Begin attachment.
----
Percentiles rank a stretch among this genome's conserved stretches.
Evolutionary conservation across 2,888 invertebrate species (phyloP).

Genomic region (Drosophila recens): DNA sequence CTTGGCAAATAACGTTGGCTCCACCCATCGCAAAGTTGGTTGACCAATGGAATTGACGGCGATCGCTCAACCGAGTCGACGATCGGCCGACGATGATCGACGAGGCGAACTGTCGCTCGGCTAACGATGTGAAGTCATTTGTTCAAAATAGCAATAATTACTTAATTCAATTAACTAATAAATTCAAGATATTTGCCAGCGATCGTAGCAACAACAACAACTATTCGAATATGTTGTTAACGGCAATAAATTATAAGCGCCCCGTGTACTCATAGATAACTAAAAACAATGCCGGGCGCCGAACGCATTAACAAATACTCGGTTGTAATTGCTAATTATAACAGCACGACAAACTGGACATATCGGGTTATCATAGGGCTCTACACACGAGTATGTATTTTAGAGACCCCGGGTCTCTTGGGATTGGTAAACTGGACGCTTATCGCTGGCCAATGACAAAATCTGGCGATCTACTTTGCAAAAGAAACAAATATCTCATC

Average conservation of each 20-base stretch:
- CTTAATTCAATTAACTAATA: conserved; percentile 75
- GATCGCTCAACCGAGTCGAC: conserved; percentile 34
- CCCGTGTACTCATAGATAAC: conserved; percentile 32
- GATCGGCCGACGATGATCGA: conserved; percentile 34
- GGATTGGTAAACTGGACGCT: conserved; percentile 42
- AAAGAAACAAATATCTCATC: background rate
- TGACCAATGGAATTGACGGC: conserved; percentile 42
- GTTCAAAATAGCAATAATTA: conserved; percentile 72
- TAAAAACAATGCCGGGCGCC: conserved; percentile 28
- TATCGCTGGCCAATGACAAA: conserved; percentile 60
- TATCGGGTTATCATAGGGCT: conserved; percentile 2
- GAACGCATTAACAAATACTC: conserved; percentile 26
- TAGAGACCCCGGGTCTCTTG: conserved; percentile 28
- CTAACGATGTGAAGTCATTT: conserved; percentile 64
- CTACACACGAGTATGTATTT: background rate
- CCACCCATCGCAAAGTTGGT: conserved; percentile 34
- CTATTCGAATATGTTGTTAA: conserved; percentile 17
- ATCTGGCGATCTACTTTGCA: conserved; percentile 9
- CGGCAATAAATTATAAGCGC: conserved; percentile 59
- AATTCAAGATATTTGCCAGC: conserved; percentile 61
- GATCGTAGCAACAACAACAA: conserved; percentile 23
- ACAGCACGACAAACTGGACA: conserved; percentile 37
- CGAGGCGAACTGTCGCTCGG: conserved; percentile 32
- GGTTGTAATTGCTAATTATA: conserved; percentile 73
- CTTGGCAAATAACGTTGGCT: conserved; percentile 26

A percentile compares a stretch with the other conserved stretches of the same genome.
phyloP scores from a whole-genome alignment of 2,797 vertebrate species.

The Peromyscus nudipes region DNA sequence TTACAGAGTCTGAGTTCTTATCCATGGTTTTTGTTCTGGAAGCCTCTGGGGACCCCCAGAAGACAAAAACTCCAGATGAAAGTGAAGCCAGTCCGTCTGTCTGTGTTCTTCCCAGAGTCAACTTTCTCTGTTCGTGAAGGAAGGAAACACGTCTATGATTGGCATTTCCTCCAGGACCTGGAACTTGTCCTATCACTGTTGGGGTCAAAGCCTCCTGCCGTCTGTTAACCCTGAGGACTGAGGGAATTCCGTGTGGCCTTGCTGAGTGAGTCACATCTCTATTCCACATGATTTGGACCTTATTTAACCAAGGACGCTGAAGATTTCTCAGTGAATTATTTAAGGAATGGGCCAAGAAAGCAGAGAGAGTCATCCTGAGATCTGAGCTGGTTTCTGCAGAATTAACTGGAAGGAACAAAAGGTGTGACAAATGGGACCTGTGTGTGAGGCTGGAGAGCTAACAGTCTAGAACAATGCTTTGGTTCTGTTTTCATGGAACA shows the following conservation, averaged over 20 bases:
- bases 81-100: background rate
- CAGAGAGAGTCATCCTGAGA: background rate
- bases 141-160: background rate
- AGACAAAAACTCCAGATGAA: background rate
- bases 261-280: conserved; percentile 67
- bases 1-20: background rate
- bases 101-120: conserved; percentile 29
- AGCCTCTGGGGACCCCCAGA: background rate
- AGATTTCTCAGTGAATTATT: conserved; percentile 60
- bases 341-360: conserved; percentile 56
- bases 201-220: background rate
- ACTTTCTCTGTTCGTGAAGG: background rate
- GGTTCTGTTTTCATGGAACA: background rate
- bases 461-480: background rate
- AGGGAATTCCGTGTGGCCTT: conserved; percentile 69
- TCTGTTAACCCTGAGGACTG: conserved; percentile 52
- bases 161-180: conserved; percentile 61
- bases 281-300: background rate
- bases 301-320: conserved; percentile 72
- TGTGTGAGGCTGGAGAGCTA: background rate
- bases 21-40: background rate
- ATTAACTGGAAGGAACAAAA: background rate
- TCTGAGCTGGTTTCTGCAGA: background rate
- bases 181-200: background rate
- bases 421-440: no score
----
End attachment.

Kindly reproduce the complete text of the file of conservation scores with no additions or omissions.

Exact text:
Percentiles rank a stretch among this genome's conserved stretches.
Evolutionary conservation across 2,888 invertebrate species (phyloP).

Genomic region (Drosophila recens): DNA sequence CTTGGCAAATAACGTTGGCTCCACCCATCGCAAAGTTGGTTGACCAATGGAATTGACGGCGATCGCTCAACCGAGTCGACGATCGGCCGACGATGATCGACGAGGCGAACTGTCGCTCGGCTAACGATGTGAAGTCATTTGTTCAAAATAGCAATAATTACTTAATTCAATTAACTAATAAATTCAAGATATTTGCCAGCGATCGTAGCAACAACAACAACTATTCGAATATGTTGTTAACGGCAATAAATTATAAGCGCCCCGTGTACTCATAGATAACTAAAAACAATGCCGGGCGCCGAACGCATTAACAAATACTCGGTTGTAATTGCTAATTATAACAGCACGACAAACTGGACATATCGGGTTATCATAGGGCTCTACACACGAGTATGTATTTTAGAGACCCCGGGTCTCTTGGGATTGGTAAACTGGACGCTTATCGCTGGCCAATGACAAAATCTGGCGATCTACTTTGCAAAAGAAACAAATATCTCATC

Average conservation of each 20-base stretch:
- CTTAATTCAATTAACTAATA: conserved; percentile 75
- GATCGCTCAACCGAGTCGAC: conserved; percentile 34
- CCCGTGTACTCATAGATAAC: conserved; percentile 32
- GATCGGCCGACGATGATCGA: conserved; percentile 34
- GGATTGGTAAACTGGACGCT: conserved; percentile 42
- AAAGAAACAAATATCTCATC: background rate
- TGACCAATGGAATTGACGGC: conserved; percentile 42
- GTTCAAAATAGCAATAATTA: conserved; percentile 72
- TAAAAACAATGCCGGGCGCC: conserved; percentile 28
- TATCGCTGGCCAATGACAAA: conserved; percentile 60
- TATCGGGTTATCATAGGGCT: conserved; percentile 2
- GAACGCATTAACAAATACTC: conserved; percentile 26
- TAGAGACCCCGGGTCTCTTG: conserved; percentile 28
- CTAACGATGTGAAGTCATTT: conserved; percentile 64
- CTACACACGAGTATGTATTT: background rate
- CCACCCATCGCAAAGTTGGT: conserved; percentile 34
- CTATTCGAATATGTTGTTAA: conserved; percentile 17
- ATCTGGCGATCTACTTTGCA: conserved; percentile 9
- CGGCAATAAATTATAAGCGC: conserved; percentile 59
- AATTCAAGATATTTGCCAGC: conserved; percentile 61
- GATCGTAGCAACAACAACAA: conserved; percentile 23
- ACAGCACGACAAACTGGACA: conserved; percentile 37
- CGAGGCGAACTGTCGCTCGG: conserved; percentile 32
- GGTTGTAATTGCTAATTATA: conserved; percentile 73
- CTTGGCAAATAACGTTGGCT: conserved; percentile 26

A percentile compares a stretch with the other conserved stretches of the same genome.
phyloP scores from a whole-genome alignment of 2,797 vertebrate species.

The Peromyscus nudipes region DNA sequence TTACAGAGTCTGAGTTCTTATCCATGGTTTTTGTTCTGGAAGCCTCTGGGGACCCCCAGAAGACAAAAACTCCAGATGAAAGTGAAGCCAGTCCGTCTGTCTGTGTTCTTCCCAGAGTCAACTTTCTCTGTTCGTGAAGGAAGGAAACACGTCTATGATTGGCATTTCCTCCAGGACCTGGAACTTGTCCTATCACTGTTGGGGTCAAAGCCTCCTGCCGTCTGTTAACCCTGAGGACTGAGGGAATTCCGTGTGGCCTTGCTGAGTGAGTCACATCTCTATTCCACATGATTTGGACCTTATTTAACCAAGGACGCTGAAGATTTCTCAGTGAATTATTTAAGGAATGGGCCAAGAAAGCAGAGAGAGTCATCCTGAGATCTGAGCTGGTTTCTGCAGAATTAACTGGAAGGAACAAAAGGTGTGACAAATGGGACCTGTGTGTGAGGCTGGAGAGCTAACAGTCTAGAACAATGCTTTGGTTCTGTTTTCATGGAACA shows the following conservation, averaged over 20 bases:
- bases 81-100: background rate
- CAGAGAGAGTCATCCTGAGA: background rate
- bases 141-160: background rate
- AGACAAAAACTCCAGATGAA: background rate
- bases 261-280: conserved; percentile 67
- bases 1-20: background rate
- bases 101-120: conserved; percentile 29
- AGCCTCTGGGGACCCCCAGA: background rate
- AGATTTCTCAGTGAATTATT: conserved; percentile 60
- bases 341-360: conserved; percentile 56
- bases 201-220: background rate
- ACTTTCTCTGTTCGTGAAGG: background rate
- GGTTCTGTTTTCATGGAACA: background rate
- bases 461-480: background rate
- AGGGAATTCCGTGTGGCCTT: conserved; percentile 69
- TCTGTTAACCCTGAGGACTG: conserved; percentile 52
- bases 161-180: conserved; percentile 61
- bases 281-300: background rate
- bases 301-320: conserved; percentile 72
- TGTGTGAGGCTGGAGAGCTA: background rate
- bases 21-40: background rate
- ATTAACTGGAAGGAACAAAA: background rate
- TCTGAGCTGGTTTCTGCAGA: background rate
- bases 181-200: background rate
- bases 421-440: no score